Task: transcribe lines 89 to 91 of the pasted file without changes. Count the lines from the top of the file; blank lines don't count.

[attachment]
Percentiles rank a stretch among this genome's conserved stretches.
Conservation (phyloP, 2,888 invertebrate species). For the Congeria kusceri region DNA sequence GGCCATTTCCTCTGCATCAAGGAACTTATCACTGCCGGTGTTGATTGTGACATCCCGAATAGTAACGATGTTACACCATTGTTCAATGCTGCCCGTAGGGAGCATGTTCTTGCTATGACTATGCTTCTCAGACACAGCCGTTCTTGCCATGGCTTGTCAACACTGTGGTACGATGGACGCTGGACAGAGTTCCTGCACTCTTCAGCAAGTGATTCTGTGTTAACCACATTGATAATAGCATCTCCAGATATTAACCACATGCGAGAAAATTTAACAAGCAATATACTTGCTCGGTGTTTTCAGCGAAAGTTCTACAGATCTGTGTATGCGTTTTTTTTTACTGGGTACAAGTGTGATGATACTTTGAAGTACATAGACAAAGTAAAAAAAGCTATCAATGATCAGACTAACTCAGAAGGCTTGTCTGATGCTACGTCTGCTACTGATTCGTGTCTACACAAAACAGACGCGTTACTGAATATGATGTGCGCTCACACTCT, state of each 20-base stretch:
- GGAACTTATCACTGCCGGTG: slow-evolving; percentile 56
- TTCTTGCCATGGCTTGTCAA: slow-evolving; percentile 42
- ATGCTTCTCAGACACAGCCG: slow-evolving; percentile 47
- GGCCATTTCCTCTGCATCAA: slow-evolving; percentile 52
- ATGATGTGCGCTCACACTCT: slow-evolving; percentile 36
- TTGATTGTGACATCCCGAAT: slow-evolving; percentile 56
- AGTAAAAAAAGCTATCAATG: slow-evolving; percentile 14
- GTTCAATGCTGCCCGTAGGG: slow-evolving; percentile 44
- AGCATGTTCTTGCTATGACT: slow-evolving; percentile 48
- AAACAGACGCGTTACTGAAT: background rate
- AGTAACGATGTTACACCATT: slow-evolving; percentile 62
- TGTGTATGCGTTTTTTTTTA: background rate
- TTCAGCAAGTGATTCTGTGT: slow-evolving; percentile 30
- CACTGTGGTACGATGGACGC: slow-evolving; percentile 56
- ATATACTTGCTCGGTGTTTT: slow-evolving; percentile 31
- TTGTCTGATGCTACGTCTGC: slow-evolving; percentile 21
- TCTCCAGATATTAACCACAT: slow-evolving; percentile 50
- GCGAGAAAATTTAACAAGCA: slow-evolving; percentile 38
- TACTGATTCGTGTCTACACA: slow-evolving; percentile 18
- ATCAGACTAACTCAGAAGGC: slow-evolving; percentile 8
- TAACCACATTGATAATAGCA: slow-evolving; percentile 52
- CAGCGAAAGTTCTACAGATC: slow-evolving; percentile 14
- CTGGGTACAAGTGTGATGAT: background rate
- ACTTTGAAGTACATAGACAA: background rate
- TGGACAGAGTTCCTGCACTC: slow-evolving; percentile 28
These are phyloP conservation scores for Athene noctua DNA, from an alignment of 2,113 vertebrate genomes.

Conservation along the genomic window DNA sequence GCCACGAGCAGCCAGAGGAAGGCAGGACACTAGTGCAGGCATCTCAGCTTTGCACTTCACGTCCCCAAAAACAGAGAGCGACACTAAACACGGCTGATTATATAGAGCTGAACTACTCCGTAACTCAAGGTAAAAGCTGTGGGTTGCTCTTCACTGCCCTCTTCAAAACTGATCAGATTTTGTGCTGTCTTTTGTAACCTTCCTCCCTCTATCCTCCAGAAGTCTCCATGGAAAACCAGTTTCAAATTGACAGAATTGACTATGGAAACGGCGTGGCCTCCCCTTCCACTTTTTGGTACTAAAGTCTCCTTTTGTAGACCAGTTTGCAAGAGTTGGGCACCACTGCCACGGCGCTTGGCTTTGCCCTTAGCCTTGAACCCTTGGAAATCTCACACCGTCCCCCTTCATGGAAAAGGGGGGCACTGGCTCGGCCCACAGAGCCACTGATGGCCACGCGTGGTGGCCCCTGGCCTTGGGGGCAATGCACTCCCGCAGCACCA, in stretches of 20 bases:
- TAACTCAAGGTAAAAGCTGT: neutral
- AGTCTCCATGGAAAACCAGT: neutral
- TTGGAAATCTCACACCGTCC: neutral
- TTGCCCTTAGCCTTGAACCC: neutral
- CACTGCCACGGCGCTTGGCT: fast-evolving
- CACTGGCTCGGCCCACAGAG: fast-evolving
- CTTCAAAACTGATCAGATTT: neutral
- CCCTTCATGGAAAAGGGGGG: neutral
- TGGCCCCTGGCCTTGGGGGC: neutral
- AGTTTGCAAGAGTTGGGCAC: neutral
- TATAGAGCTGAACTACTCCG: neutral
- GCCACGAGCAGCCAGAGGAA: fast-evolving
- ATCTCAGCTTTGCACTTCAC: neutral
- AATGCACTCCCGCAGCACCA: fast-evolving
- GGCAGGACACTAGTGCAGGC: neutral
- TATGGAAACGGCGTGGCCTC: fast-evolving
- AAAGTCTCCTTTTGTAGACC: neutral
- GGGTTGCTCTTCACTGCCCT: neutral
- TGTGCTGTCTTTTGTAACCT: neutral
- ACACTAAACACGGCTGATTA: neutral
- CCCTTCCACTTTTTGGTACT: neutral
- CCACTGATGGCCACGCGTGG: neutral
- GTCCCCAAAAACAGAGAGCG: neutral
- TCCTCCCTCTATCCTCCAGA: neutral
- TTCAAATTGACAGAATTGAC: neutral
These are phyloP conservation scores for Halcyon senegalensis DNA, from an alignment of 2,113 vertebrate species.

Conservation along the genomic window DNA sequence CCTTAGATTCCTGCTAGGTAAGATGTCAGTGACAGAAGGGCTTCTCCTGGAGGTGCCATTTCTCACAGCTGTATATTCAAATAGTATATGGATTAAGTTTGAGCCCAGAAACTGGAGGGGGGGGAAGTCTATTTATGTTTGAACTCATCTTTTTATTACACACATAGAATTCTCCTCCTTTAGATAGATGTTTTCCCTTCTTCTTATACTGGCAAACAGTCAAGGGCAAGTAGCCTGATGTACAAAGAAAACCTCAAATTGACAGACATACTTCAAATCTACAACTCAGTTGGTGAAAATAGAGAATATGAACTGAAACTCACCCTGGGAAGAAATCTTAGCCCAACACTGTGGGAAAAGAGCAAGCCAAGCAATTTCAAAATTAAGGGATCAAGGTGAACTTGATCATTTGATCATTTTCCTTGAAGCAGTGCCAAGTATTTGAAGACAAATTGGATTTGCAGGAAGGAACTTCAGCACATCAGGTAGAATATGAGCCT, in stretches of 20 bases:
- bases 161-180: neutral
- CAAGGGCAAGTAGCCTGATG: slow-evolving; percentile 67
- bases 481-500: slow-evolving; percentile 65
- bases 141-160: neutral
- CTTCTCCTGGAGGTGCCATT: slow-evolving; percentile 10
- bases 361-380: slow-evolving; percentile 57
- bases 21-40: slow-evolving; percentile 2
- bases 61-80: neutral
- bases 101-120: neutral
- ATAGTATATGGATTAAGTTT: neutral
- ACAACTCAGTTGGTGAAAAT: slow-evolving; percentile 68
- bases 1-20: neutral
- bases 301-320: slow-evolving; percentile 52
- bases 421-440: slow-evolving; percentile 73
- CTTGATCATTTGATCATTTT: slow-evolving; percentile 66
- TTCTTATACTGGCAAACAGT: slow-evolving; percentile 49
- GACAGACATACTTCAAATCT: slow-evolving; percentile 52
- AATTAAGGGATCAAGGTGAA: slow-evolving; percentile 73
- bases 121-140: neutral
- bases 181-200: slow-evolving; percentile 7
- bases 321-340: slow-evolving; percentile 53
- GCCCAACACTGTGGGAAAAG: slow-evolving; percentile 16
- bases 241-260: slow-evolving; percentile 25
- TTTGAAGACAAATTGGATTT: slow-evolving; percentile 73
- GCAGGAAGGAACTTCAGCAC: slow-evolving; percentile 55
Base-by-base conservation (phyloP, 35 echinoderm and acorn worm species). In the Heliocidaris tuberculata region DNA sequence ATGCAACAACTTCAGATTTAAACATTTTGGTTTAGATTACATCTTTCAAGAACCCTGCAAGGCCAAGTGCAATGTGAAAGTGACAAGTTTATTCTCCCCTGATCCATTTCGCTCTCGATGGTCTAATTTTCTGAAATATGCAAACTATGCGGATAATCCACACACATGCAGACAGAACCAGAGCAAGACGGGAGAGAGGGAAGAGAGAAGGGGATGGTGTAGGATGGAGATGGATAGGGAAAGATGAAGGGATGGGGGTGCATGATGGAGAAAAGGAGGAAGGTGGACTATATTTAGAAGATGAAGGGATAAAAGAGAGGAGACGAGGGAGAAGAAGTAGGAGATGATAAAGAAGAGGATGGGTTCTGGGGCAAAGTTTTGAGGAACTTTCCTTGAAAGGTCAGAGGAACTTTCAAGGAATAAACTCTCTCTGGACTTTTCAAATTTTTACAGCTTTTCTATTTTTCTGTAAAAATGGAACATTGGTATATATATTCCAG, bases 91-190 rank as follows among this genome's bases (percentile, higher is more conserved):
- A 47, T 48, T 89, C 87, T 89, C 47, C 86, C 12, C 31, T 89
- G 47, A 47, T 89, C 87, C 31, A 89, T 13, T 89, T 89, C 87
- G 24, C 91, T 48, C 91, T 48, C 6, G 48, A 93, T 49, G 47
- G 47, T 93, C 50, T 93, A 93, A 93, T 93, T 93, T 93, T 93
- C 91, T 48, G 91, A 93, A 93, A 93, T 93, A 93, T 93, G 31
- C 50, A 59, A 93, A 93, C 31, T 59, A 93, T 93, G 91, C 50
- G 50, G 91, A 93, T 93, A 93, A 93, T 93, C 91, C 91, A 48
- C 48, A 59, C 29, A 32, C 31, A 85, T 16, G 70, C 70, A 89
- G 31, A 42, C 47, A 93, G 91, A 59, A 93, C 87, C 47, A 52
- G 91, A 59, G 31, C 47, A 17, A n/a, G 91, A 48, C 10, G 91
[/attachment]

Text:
- G 50, G 91, A 93, T 93, A 93, A 93, T 93, C 91, C 91, A 48
- C 48, A 59, C 29, A 32, C 31, A 85, T 16, G 70, C 70, A 89
- G 31, A 42, C 47, A 93, G 91, A 59, A 93, C 87, C 47, A 52